He said he believes the messages are coming both from Iran and Canada but he has no idea whether they’re from representatives of the Iranian regime or just from its supporters.

Mahmoud Zibaie, who also lost his wife and daughter when PS752 was shot down, told CBC News that he received a call from someone identifying themselves as the chief investigator of the military court in Iran dealing with the lawsuit for compensation launched against the regime.

Mahmoud Zibaie’s wife Shahrzad Hashemi, left and daughter Maya Zibaie, both perished on flight PS752. (Submitted)

Zibaie said the caller told him that he needed to return to Iran to participate in the suit for compensation. He said the compensation is low down on the list of what he wants from Iran.

“In some sense, I can say that I can regard it as a threat because he … kept telling me that, ‘Okay, we have to see each other. You have to get back to Iran. You have to come here and you have to launch a lawsuit,'” he said.

Zibaie said he plans to share the audio of that call with the RCMP.

Javad Soleimani of Edmonton lost his wife on the flight. He said he is not taking the threats seriously because he has no family left in Iran but worries about those with family back home who could be targets for harassment or persecution.

“These threats and families harassment, actually, have been something ongoing from the very beginning,” Soleimani told CBC News. “From hijacking the funeral routine, writing congratulations on your martyrdom on the coffins, and also … detaining some family members in Iran.”

Javad Soleimani and his wife, Elnaz Nabiyi, who was killed when Iran shot down flight PS752. (Submitted photo)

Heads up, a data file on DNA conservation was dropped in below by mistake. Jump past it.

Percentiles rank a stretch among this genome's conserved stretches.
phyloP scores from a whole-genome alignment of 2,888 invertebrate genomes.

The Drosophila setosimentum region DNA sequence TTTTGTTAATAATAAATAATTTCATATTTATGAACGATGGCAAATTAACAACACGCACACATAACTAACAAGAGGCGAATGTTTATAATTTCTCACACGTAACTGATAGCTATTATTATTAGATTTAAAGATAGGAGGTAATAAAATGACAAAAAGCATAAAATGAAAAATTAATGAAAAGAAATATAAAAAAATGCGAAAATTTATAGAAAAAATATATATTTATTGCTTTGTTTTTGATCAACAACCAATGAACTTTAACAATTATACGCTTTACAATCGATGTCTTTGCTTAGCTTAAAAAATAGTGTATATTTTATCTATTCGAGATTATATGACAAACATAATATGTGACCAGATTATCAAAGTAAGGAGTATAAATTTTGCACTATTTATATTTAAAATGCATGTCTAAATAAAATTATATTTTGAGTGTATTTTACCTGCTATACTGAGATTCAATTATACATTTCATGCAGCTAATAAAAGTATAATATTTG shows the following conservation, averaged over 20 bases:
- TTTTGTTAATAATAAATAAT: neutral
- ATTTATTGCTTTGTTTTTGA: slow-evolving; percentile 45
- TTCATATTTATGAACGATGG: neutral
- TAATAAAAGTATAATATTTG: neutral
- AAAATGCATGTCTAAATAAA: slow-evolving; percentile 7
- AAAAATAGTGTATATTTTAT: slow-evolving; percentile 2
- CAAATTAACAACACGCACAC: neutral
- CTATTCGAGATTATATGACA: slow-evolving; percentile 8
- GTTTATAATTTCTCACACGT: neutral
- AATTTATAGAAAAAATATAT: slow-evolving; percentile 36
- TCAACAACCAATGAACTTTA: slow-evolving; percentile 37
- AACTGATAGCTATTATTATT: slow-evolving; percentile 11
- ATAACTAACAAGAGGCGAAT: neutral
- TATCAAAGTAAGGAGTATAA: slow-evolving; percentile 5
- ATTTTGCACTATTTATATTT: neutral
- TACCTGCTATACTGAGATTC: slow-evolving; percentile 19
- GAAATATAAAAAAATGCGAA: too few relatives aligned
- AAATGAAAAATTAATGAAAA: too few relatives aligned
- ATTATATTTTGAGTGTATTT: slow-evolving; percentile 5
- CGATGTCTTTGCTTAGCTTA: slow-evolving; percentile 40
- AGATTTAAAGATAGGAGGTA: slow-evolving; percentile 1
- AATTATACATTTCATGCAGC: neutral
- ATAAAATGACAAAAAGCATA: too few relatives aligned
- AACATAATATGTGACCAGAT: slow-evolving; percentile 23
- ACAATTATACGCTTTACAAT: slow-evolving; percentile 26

“It’s I think it’s a national threat to Canada,” he said. “I think the only way to deal with these intimidation or threats or concerns for families is that the Canadian government more publicly support families of victims.”

Goodale said the federal government is taking the threat very seriously.

“It is an offence against Canada, It is a crime under the Criminal Code, and foreign interference attacks the very sovereignty and integrity of our country. So it is indeed treated with gravity it deserves,” he said.

The RCMP issued a statement today saying that it is “aware of allegations of intimidation of the grieving families of the PS752 and we take such complaints seriously.”

“While we cannot comment on individual cases, Canadians and all individuals living in Canada, regardless of their nationality, should feel safe and free from criminal activity,” said the statement.

Watch: Families of Flight 752 victims report threats from Iran:

Loved ones of Canadians and permanent residents who died in the crash of Ukrainian Airlines Flight PS752, say they’ve received a growing number of threats believed to be from Iran and inside Canada. 2:04

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Canada expecting uptick in excess deaths amid COVID-19: StatCan – CTV News

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OTTAWA —
Canada is expecting to see an increase in excess deaths as COVID-19 cases are once again trending upwards, according to Statistics Canada.